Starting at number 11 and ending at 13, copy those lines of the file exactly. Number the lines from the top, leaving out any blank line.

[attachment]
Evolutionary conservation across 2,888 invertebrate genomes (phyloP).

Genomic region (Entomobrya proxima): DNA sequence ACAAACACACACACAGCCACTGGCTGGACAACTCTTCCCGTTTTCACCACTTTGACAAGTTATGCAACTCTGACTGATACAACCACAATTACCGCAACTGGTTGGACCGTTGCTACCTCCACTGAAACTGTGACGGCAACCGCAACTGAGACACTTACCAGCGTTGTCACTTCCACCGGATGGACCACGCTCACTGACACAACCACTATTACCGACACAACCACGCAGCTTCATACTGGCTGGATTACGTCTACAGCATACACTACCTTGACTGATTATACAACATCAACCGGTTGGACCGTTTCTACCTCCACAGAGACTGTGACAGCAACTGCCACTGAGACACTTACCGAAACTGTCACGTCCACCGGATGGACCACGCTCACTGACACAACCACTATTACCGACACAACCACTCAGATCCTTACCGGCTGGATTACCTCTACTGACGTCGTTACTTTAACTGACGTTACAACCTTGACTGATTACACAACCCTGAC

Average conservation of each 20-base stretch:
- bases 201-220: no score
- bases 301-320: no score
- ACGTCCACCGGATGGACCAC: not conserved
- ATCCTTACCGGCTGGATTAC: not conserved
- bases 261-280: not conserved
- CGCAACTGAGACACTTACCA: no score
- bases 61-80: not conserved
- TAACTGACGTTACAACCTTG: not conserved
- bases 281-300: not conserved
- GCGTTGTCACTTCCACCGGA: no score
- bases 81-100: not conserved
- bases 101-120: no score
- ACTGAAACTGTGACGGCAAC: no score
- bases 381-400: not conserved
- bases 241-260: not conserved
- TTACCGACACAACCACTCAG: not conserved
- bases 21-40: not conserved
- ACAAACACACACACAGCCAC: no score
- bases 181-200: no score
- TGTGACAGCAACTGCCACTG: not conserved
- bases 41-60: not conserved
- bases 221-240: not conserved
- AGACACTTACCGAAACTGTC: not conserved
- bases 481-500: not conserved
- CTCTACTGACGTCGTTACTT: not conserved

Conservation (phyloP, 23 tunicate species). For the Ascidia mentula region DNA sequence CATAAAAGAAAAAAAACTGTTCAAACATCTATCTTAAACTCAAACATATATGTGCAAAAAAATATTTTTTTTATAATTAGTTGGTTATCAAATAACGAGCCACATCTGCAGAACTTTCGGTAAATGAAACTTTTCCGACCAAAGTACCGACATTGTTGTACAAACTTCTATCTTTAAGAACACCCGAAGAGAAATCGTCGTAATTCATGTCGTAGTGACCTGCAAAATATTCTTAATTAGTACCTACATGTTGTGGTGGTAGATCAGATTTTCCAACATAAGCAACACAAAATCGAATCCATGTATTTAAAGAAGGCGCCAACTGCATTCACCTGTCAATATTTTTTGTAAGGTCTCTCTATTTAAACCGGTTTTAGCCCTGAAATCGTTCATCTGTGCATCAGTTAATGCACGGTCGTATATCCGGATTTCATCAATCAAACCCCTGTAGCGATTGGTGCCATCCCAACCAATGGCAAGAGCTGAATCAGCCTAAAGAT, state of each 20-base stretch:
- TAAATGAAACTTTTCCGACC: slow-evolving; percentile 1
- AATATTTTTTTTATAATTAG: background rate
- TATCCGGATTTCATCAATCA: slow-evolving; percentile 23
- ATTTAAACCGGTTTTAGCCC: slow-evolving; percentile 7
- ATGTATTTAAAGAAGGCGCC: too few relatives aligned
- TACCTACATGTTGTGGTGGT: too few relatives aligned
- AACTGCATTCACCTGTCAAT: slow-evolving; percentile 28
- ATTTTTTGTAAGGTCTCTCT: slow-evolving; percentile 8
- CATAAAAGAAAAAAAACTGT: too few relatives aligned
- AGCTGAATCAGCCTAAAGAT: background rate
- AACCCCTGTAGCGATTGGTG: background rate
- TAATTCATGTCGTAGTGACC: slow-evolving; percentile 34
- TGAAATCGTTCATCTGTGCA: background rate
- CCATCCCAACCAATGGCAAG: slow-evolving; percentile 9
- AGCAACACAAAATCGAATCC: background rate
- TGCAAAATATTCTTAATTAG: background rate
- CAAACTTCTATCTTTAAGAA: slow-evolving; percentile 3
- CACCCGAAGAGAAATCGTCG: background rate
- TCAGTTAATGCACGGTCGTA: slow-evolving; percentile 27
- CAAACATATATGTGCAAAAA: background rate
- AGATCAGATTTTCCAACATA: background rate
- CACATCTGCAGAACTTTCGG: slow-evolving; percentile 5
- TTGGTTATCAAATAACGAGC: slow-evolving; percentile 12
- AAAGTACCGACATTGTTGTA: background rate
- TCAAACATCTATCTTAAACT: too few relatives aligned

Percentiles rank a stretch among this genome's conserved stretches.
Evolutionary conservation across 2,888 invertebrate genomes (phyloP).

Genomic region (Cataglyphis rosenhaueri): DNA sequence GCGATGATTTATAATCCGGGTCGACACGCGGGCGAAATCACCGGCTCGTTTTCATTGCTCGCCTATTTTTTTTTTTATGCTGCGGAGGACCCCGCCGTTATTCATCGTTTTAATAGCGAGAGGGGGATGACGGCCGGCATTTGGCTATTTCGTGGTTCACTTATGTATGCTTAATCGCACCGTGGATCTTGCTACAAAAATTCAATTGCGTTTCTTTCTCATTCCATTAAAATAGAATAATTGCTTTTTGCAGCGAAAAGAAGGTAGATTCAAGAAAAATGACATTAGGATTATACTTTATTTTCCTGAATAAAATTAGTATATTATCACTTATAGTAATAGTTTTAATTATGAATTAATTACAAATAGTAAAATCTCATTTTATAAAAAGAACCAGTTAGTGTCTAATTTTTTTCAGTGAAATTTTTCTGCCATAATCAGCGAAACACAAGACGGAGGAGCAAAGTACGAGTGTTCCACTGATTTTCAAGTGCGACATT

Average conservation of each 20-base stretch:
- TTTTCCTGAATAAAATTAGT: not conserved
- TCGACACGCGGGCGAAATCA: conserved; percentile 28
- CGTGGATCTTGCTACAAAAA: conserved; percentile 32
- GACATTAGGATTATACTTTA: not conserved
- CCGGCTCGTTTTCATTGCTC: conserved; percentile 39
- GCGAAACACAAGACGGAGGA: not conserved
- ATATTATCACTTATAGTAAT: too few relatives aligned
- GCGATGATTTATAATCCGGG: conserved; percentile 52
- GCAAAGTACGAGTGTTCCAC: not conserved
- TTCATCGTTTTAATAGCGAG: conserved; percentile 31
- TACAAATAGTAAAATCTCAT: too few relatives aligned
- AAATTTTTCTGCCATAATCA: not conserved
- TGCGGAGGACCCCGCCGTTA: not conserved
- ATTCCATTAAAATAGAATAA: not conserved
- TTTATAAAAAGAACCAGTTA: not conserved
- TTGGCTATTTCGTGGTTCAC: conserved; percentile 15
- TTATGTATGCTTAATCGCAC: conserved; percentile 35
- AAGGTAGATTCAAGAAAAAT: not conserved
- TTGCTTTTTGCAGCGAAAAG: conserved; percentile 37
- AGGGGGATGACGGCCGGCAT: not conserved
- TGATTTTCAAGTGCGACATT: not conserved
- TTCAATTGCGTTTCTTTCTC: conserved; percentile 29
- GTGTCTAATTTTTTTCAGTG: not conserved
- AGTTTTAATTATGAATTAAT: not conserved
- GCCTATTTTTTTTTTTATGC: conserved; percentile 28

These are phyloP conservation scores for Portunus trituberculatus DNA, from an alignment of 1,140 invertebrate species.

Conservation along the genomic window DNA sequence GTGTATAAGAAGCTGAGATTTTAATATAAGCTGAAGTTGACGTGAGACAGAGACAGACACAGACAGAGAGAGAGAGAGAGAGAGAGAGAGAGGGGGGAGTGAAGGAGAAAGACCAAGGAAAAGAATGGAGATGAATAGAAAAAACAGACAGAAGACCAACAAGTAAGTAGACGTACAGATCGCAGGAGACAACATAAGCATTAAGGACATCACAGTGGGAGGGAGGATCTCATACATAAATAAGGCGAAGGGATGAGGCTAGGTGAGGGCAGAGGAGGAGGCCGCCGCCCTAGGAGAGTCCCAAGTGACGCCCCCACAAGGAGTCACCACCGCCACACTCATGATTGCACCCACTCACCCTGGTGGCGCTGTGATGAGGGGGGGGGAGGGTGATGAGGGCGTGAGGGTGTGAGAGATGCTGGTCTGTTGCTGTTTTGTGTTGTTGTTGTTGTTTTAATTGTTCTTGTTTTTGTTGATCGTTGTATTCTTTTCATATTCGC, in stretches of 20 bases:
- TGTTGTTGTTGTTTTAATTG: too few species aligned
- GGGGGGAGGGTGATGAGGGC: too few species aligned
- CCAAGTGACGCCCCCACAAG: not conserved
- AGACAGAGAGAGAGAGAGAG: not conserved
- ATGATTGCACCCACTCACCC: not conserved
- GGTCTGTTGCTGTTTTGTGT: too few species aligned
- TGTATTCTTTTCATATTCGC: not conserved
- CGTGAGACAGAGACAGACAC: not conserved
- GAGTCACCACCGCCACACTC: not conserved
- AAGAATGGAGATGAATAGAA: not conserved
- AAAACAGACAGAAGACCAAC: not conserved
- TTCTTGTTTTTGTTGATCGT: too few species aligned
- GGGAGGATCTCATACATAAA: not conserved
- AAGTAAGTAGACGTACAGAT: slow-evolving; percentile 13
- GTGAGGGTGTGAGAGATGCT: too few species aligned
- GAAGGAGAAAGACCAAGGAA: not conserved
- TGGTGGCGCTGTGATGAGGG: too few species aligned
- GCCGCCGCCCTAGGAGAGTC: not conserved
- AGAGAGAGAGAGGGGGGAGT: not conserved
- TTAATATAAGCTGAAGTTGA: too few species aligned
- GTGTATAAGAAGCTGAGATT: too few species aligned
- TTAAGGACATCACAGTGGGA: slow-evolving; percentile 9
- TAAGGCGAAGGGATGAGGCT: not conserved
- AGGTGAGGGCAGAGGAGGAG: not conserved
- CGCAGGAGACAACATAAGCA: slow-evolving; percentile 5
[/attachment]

- TAACTGACGTTACAACCTTG: not conserved
- bases 281-300: not conserved
- GCGTTGTCACTTCCACCGGA: no score